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I have some code that works perfectly fine in iOS 5, but breaks in iOS 6.

It is the TimeIntervalSinceDate method...

I've found others with this problem, but no solutions:

Here is my code:

  NSString *origDate = @"2012-11-29 19:43:30";

   NSDateFormatter *df = [[NSDateFormatter alloc] init];
    [df setFormatterBehavior:NSDateFormatterBehavior10_4];
    [df setDateFormat:@"YYYY-MM-dd HH:mm:ss"];
    NSDate *convertedDate = [df dateFromString:origDate];
    [df release];

    NSDate* sourceDate = [NSDate date];

    NSLog(@"sourceDate: %@", sourceDate);
    NSLog(@"convertedDate: %@", convertedDate);

    NSTimeInterval ti = [ sourceDate timeIntervalSinceDate:convertedDate];

    NSLog(@"interval double: %f", ti);

In iOS 5, I get this as a value:

interval double: 711.113610

in iOS 6 I get:

interval double: 31623151.242078

Any suggestions?

Thank you

share|improve this question
Stop using capital Y's for years. Just don't. –  Richard J. Ross III Nov 30 '12 at 0:58
No need to set the formatter behavior to 10.4. That's the default. –  rmaddy Nov 30 '12 at 1:06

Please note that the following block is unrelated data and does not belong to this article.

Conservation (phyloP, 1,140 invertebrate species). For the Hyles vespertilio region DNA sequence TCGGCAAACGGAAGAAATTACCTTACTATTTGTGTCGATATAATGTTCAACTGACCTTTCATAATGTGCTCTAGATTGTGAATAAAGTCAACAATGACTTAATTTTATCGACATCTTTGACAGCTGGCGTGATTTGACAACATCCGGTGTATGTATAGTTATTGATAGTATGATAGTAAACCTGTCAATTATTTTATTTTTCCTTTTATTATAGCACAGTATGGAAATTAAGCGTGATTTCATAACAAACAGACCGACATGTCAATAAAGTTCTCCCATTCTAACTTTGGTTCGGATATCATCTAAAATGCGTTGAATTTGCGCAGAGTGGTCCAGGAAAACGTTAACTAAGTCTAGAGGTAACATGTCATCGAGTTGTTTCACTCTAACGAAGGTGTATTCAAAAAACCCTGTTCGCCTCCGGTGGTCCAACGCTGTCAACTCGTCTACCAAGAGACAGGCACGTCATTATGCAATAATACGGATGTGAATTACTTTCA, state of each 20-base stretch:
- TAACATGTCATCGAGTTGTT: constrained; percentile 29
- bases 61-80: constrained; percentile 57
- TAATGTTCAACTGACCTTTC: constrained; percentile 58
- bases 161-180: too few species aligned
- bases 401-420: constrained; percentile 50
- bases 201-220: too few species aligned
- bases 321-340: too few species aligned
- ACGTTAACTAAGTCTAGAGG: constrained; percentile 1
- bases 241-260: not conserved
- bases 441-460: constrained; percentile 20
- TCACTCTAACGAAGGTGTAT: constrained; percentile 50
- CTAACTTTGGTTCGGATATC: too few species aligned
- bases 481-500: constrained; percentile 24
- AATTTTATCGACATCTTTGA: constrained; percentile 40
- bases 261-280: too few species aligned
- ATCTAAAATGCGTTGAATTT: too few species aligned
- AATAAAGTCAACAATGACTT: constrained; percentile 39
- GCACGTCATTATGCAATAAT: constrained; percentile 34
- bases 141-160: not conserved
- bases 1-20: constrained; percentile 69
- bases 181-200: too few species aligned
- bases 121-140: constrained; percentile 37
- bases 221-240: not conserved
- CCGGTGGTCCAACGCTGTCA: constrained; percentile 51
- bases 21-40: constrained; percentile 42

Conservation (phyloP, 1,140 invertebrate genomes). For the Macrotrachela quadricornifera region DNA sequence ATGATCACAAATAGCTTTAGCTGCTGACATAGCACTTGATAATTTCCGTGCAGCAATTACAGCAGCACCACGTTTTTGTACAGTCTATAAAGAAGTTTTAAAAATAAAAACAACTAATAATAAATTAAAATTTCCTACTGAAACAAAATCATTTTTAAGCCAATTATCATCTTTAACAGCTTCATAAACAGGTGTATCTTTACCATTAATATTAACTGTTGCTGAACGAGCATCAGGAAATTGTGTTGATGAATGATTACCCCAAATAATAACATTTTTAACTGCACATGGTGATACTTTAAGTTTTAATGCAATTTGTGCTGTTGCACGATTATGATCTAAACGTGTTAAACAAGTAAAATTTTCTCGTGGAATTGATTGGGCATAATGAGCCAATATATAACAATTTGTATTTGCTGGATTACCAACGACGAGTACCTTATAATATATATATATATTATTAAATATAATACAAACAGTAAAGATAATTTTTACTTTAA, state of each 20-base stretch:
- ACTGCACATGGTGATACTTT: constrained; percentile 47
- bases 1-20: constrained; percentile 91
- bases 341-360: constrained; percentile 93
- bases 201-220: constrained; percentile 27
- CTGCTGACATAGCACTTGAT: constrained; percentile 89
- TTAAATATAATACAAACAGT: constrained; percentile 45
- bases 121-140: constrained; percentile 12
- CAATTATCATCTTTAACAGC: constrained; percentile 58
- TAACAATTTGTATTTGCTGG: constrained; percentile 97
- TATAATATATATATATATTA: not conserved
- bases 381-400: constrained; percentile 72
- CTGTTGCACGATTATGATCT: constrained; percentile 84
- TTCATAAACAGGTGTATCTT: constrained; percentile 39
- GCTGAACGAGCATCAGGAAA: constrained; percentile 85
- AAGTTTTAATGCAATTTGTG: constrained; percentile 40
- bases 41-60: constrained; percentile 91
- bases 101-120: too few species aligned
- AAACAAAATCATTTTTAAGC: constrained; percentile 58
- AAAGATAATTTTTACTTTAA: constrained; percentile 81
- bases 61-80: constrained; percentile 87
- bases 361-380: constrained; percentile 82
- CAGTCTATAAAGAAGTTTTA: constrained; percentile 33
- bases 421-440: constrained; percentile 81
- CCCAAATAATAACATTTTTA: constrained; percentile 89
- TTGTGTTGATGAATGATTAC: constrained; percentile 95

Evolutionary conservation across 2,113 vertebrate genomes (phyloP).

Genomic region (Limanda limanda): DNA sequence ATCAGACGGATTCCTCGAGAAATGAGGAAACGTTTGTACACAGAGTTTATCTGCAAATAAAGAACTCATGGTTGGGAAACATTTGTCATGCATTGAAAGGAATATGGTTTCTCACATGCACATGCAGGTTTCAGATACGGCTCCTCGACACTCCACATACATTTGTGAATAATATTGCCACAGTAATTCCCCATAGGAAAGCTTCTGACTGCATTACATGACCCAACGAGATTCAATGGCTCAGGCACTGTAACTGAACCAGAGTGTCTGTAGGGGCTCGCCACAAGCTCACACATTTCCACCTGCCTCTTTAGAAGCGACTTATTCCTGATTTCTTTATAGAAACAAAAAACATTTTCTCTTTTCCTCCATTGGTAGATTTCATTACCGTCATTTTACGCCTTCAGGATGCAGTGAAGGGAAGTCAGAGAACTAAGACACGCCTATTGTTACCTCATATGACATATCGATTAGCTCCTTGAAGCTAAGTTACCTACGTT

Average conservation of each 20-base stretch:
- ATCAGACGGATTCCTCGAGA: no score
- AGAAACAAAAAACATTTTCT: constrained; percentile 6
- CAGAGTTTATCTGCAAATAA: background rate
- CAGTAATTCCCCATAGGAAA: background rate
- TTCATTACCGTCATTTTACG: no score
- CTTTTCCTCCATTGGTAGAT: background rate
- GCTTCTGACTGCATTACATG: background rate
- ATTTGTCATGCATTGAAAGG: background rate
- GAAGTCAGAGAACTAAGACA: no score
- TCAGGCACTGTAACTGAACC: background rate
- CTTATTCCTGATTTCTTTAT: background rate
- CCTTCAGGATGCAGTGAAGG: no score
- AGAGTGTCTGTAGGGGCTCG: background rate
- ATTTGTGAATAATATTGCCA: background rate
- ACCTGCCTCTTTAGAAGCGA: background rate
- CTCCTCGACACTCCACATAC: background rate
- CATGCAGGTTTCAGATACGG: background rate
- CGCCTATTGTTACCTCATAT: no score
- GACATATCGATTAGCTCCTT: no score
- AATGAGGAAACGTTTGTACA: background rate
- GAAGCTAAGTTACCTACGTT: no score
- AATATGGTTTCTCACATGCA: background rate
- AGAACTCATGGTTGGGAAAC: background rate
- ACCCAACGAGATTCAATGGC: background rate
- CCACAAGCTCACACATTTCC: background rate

What is the log output for the two dates? –  rmaddy Nov 30 '12 at 1:07
It's a difference of 366 days, more or less -- very likely due to the YYYY thing. –  Hot Licks Nov 30 '12 at 1:13
Use timeIntervalSinceReferenceDate on both and do the subtraction yourself. And NSLog those two dates!!! –  Hot Licks Nov 30 '12 at 1:14

2 Answers 2

up vote 3 down vote accepted

See what Apple say about Date Formatters:

A common mistake is to use YYYY. yyyy specifies the calendar year whereas YYYY specifies the year (of “Week of Year”), used in the ISO year-week calendar. In most cases, yyyy and YYYY yield the same number, however they may be different. Typically you should use the calendar year.

share|improve this answer
Thank you yyyy (not YYYY) works perfectly in iOS5 and iOS6, Thank you so much. –  Buyin Brian Nov 30 '12 at 1:18

iOS switched Unicode versions between 5.1 and 6.

iOS 6.0 - use tr35-25 instead of tr35-19

share|improve this answer
But the above is straight ASCII -- shouldn't care about Unicode. –  Hot Licks Nov 30 '12 at 1:11
The unicode norm tr35-25 and 19 define the Date formatting symbols. –  AlexWien Nov 30 '12 at 1:58

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